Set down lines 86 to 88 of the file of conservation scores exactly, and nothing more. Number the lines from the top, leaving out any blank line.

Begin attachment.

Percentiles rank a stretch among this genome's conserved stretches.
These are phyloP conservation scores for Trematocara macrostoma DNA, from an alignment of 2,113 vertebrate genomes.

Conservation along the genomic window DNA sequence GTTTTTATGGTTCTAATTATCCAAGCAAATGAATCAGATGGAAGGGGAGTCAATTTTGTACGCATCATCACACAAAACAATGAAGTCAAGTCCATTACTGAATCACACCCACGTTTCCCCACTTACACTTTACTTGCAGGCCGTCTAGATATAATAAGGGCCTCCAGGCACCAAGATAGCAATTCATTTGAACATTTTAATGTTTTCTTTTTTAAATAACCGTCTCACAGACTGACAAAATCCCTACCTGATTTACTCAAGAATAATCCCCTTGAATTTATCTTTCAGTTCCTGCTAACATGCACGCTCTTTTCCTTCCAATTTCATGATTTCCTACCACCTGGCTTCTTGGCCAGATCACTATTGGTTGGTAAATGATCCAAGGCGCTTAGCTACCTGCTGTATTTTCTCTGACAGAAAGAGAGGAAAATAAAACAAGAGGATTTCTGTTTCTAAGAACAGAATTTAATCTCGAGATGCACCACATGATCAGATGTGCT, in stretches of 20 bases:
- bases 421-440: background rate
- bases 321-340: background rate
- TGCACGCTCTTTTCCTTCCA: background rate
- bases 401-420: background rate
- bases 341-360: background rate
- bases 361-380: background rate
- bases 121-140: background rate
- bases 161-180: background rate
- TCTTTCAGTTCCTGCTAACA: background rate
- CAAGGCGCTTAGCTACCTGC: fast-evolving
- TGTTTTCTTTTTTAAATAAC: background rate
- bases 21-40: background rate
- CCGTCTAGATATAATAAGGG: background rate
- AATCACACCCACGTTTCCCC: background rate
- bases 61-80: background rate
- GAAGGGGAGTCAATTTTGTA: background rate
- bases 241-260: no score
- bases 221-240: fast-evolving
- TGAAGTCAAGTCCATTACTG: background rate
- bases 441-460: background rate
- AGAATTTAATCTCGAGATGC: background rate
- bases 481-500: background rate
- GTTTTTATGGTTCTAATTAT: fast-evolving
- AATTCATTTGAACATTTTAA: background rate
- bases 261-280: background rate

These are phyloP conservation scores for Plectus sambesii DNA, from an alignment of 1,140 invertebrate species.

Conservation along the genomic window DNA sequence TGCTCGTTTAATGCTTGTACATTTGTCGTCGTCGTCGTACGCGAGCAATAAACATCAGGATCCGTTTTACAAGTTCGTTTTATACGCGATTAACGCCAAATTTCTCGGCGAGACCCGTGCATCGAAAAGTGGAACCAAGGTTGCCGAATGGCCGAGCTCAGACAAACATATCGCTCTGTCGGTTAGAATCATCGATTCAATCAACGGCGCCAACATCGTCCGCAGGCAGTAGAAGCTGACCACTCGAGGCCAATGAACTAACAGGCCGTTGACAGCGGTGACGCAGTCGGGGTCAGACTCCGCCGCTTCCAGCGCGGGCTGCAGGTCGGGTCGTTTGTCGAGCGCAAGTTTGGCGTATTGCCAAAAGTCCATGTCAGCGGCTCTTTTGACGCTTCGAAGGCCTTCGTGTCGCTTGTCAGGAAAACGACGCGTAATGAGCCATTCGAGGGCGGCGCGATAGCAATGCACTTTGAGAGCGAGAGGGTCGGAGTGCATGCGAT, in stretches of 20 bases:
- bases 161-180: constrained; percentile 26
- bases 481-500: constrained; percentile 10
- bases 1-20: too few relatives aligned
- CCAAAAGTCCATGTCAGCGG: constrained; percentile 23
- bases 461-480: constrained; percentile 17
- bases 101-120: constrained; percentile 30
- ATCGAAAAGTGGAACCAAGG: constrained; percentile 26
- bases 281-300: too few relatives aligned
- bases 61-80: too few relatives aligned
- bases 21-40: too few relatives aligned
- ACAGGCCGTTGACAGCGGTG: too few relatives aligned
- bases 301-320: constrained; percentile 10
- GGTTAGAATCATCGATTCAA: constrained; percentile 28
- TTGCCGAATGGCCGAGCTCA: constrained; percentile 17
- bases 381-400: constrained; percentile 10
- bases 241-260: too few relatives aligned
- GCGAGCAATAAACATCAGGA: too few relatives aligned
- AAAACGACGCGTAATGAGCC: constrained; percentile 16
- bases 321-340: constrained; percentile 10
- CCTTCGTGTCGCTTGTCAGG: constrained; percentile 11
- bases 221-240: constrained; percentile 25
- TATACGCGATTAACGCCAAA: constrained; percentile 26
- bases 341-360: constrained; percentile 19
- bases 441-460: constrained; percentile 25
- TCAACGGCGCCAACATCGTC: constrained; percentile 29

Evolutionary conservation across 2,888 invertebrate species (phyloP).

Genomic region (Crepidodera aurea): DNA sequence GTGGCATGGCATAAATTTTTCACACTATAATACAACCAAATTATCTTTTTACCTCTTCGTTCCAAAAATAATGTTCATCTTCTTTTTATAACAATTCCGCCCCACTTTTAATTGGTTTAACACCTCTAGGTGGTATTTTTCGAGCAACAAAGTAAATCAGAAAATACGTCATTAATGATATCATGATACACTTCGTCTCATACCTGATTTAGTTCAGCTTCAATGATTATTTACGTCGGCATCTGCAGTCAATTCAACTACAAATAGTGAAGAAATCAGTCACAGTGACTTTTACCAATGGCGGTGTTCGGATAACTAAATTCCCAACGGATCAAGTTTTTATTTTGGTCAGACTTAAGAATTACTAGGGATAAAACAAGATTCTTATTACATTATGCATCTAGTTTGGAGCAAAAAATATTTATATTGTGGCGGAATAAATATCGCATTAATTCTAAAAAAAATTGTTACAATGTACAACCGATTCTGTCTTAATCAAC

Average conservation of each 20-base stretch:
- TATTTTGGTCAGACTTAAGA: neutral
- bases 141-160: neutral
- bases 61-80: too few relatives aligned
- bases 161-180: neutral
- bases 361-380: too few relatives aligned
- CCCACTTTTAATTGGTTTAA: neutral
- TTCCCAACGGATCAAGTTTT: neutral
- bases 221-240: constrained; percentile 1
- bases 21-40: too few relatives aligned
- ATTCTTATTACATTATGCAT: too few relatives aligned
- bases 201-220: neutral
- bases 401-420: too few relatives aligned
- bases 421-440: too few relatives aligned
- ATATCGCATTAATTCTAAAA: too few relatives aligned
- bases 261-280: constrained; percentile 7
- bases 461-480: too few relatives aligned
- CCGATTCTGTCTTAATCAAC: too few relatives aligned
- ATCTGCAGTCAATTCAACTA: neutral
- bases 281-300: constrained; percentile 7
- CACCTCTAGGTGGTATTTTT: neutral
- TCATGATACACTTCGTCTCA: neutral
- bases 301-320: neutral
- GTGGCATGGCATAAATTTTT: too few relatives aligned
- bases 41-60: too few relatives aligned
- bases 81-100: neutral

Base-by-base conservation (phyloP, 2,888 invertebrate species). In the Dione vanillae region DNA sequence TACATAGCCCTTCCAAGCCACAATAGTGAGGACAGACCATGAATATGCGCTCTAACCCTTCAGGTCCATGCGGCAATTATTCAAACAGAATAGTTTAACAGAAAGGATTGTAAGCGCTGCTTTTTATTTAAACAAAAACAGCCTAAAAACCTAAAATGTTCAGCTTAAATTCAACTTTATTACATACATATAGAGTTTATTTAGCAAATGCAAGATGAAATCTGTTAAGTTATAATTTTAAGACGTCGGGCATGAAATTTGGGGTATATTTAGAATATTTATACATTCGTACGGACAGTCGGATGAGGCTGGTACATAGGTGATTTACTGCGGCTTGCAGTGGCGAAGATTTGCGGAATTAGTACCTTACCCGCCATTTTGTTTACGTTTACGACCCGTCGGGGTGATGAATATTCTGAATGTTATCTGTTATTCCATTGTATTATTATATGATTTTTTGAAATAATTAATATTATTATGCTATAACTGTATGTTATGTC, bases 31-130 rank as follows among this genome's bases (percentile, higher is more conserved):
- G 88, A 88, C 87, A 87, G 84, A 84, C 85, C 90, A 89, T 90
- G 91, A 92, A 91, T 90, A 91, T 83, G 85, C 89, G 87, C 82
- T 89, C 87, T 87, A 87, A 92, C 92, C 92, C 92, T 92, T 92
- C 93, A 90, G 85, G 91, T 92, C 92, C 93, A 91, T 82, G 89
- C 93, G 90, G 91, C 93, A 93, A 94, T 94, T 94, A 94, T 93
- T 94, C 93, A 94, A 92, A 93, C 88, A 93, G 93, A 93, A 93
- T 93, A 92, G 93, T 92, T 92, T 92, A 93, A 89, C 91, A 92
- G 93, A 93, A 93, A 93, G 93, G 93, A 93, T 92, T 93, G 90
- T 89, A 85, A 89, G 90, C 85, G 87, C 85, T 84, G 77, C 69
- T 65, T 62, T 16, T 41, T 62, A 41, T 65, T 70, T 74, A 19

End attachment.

- G 91, A 92, A 91, T 90, A 91, T 83, G 85, C 89, G 87, C 82
- T 89, C 87, T 87, A 87, A 92, C 92, C 92, C 92, T 92, T 92
- C 93, A 90, G 85, G 91, T 92, C 92, C 93, A 91, T 82, G 89